The IOC has expressed full confidence that the Sochi Games will be safe, despite two deadly suicide bombings in Russia that prompted the US to offer security help amid concerns terrorists will attack the event.

The International Olympic Committee said on Monday that Thomas Bachwrote, the IOC President, had written to Russian President Vladimir Putin to offer his condolences following the attacks on Sunday and Monday that killed more than 30 people in Volgograd, Southern Russia.

This came suddenly and I need to find out more about it. But one is slightly prepared for this kind of thing to happen and of course I'm a bit scared.

Marit Bjoergen , Norwegian cross-country skier 

"This is a despicable attack on innocent people and the entire Olympic Movement joins me in utterly condemning this cowardly act," Bach said in a written statement.

Volgograd is located about 650 kilometers northeast of Sochi, which will host the Olympics from February 7-23.

Russian authorities believe the two attacks were carried out by the same group.

No one claimed responsibility for the bombings, which came several months after Chechen rebel leader Doku Umarov threatened new attacks against civilian targets in Russia - including the Olympics.

Bach expressed in his letter to Putin confidence in authorities that Russia's first Winter Games would be safe and secure.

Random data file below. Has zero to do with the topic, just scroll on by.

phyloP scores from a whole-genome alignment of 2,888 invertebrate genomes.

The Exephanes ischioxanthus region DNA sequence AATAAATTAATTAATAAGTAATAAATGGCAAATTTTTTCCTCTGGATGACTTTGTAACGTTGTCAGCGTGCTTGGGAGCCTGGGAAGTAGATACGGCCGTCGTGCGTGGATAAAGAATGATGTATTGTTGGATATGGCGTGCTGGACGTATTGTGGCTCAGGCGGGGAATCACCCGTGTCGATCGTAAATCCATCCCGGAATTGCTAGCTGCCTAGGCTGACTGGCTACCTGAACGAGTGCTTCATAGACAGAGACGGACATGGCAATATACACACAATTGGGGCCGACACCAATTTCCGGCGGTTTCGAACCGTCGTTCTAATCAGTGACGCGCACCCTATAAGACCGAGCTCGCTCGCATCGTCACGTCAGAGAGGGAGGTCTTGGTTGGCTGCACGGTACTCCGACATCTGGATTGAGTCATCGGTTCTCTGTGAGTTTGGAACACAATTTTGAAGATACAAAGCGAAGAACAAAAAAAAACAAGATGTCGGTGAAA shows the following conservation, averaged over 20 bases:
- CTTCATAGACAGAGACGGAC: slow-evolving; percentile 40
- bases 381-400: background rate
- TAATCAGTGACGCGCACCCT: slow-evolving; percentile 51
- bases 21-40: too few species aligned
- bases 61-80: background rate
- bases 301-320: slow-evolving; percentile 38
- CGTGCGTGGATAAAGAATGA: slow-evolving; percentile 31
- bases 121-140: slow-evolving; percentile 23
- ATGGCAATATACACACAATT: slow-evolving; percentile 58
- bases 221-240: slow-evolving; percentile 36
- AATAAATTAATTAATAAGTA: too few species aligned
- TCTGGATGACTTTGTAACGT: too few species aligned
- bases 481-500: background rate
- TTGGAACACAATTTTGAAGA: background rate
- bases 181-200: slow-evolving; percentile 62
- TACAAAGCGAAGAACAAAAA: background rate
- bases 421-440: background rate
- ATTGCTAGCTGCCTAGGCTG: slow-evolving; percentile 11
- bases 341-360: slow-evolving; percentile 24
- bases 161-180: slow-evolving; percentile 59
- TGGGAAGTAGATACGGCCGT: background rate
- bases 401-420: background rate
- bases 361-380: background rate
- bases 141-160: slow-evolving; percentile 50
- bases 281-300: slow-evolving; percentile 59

"I am certain that everything will be done to ensure the security of the athletes and all the participants of the Olympic Games," he said.

"Sadly terrorism is a global disease but it must never be allowed to triumph.

"The Olympic Games are about bringing people from all backgrounds and beliefs together to overcome our differences in a peaceful way."

Russian Olympic Committee chief Alexander Zhukov said there was no need to take any extra steps to secure Sochi in the wake of the Volgograd bombings because everything necessary already had been done.

Still, the Volgograd bombings have brought home the security threat to Olympic athletes and administrators preparing to travel to Sochi.

Rene Fasel, president of the international ice hockey federation and head of the umbrella group of winter Olympic sports bodies, said security in Sochi will be similar to Salt Lake City when it hosted the 2002 Winter Games just months after the September 11, 2001, terrorism attacks in the US.

"It will be very difficult for everybody; pople will complain about security,'' Fasel told AP news agency.

"I'm sure the Russians will do everything possible, but that means we will have an unbelievable security control."

Norwegian cross-country skier Marit Bjoergen said on Sunday she was frightened by the first attack in Volgograd.

"It's still difficult to say whether it has anything to do with the Sochi Olympics," she told Norwegian broadcaster NRK.

"This came suddenly and I need to find out more about it. But one is slightly prepared for this kind of thing to happen and of course I'm a bit scared.

"I'm  counting on that they will take good care of us and that we have good security during the games in Sochi."

The British Olympic Association said it was monitoring the situation in Volgograd and was in regular contact with the Foreign Office, police, the IOC, other governing bodies and athletes.

"Our preparations for the Sochi 2014 Olympic Winter Games continue and we are confident the Russian officials will regularly assess the security measures that are in place to make certain the environment is as safe as possible," the BOA said.

Source: Agencies